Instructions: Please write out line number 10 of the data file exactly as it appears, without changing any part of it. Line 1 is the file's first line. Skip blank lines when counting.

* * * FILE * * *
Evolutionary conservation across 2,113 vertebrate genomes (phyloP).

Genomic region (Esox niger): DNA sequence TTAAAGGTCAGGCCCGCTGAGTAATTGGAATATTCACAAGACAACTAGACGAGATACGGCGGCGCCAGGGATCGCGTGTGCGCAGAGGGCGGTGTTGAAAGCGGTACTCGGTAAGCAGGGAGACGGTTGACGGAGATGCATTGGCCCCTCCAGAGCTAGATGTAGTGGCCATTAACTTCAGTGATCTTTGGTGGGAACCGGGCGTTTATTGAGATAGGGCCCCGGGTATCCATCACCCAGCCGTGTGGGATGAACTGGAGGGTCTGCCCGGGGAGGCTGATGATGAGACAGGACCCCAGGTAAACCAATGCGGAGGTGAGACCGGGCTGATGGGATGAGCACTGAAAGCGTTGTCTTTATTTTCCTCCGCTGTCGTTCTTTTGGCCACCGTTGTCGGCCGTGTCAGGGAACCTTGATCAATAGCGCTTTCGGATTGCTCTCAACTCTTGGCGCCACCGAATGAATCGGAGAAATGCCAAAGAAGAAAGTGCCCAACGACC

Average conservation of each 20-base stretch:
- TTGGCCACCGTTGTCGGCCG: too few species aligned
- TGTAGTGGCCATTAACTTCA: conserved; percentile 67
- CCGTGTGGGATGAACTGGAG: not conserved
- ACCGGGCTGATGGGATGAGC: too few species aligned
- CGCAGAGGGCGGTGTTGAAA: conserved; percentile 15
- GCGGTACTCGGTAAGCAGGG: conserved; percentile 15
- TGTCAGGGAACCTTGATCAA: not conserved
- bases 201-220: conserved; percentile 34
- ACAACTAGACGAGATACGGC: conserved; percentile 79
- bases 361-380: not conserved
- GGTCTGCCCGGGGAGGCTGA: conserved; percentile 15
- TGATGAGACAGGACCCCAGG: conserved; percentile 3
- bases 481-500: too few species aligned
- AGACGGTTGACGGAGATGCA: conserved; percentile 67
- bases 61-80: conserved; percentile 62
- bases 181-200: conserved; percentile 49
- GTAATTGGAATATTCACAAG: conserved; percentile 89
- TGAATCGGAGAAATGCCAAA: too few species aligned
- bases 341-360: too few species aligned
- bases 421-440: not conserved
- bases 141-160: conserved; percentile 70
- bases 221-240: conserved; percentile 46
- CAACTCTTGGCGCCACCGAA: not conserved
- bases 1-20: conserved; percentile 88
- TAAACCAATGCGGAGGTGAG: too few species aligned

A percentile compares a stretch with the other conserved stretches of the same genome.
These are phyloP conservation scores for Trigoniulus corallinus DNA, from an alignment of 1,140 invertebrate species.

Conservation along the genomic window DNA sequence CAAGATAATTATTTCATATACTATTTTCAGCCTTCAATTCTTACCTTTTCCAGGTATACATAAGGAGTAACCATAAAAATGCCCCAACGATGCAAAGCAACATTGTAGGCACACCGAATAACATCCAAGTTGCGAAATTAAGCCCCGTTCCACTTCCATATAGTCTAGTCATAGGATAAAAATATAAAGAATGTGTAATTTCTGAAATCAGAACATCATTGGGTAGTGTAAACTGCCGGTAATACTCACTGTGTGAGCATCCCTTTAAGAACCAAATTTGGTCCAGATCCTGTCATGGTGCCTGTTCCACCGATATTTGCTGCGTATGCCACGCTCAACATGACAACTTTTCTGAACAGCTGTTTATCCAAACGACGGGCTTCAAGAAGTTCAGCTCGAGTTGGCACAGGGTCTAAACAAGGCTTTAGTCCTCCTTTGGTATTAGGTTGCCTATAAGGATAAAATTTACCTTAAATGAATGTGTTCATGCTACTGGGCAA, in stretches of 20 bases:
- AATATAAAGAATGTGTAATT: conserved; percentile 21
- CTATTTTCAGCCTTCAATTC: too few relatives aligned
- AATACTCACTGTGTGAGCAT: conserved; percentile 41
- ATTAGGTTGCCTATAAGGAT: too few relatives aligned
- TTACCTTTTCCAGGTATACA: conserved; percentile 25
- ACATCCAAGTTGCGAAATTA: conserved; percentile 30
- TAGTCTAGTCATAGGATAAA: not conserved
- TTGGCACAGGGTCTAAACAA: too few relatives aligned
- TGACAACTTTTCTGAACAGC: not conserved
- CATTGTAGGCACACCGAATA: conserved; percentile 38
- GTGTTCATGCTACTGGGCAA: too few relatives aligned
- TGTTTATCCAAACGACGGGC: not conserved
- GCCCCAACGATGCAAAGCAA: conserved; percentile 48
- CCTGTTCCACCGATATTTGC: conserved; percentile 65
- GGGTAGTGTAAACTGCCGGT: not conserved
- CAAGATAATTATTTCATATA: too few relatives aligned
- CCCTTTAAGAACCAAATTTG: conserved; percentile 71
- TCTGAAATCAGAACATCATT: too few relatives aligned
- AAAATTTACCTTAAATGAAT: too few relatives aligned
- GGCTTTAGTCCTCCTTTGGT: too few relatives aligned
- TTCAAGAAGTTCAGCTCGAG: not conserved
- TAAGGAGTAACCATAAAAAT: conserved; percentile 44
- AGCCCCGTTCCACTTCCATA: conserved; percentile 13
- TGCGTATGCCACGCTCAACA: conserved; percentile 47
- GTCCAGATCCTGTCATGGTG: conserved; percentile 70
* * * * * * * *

- TGTCAGGGAACCTTGATCAA: not conserved